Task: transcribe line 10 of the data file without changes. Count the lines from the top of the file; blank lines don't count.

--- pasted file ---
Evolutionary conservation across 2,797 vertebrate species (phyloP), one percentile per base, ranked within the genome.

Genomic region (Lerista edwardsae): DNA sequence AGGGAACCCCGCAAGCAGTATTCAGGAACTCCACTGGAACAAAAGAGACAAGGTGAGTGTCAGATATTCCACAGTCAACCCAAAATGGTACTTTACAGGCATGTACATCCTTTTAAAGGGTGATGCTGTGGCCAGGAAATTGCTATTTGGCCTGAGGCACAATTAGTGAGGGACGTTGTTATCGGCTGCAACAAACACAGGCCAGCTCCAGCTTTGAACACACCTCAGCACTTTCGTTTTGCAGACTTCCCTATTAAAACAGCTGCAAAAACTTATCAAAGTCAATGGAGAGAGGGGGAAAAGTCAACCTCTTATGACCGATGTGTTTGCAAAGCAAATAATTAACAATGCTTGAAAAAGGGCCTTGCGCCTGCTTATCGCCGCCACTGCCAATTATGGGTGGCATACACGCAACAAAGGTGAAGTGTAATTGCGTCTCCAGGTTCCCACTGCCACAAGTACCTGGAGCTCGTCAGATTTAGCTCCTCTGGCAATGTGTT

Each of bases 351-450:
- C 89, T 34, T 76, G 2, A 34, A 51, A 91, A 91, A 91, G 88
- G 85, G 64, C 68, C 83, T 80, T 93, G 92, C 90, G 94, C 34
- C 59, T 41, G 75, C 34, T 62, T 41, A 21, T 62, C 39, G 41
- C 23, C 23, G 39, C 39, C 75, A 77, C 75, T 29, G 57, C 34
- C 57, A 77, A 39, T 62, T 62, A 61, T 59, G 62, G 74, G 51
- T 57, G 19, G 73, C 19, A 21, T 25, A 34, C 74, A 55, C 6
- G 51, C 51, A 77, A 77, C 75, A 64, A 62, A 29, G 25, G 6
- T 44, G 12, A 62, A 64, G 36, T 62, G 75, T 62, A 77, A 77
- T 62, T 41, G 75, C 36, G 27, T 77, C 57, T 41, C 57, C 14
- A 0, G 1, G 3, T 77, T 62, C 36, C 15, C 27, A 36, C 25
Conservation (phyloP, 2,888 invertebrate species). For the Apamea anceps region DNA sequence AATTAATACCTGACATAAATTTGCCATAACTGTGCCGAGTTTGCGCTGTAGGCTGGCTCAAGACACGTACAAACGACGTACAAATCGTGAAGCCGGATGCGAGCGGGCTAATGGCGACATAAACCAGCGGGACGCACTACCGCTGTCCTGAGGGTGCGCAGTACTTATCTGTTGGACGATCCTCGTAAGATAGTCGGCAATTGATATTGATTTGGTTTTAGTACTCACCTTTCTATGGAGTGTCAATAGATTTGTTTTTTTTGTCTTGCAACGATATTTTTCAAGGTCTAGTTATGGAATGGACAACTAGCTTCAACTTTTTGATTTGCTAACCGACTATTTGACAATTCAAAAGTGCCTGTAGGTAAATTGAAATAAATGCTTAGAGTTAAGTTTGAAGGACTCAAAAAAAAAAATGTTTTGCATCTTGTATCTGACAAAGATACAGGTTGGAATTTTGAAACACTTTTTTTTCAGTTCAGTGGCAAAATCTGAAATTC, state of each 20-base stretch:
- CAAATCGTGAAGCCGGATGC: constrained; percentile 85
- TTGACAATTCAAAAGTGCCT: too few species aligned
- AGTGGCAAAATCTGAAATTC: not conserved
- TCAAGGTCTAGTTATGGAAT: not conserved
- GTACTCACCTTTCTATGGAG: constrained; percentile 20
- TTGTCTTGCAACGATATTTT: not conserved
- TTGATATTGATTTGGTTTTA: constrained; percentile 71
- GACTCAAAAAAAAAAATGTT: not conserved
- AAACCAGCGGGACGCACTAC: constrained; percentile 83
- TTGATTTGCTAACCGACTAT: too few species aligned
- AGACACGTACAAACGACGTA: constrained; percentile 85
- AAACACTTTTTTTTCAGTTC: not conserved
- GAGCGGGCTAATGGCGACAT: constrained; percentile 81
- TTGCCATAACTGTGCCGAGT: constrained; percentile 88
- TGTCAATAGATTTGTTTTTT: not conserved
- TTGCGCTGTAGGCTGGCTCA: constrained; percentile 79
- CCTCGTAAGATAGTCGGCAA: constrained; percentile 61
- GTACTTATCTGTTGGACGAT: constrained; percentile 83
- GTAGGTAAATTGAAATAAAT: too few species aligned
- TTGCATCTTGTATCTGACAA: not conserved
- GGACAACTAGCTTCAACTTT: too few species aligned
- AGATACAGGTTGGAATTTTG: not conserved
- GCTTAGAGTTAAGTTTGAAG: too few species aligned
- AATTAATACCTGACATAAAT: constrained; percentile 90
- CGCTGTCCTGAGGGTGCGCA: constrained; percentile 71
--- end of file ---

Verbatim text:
- G 51, C 51, A 77, A 77, C 75, A 64, A 62, A 29, G 25, G 6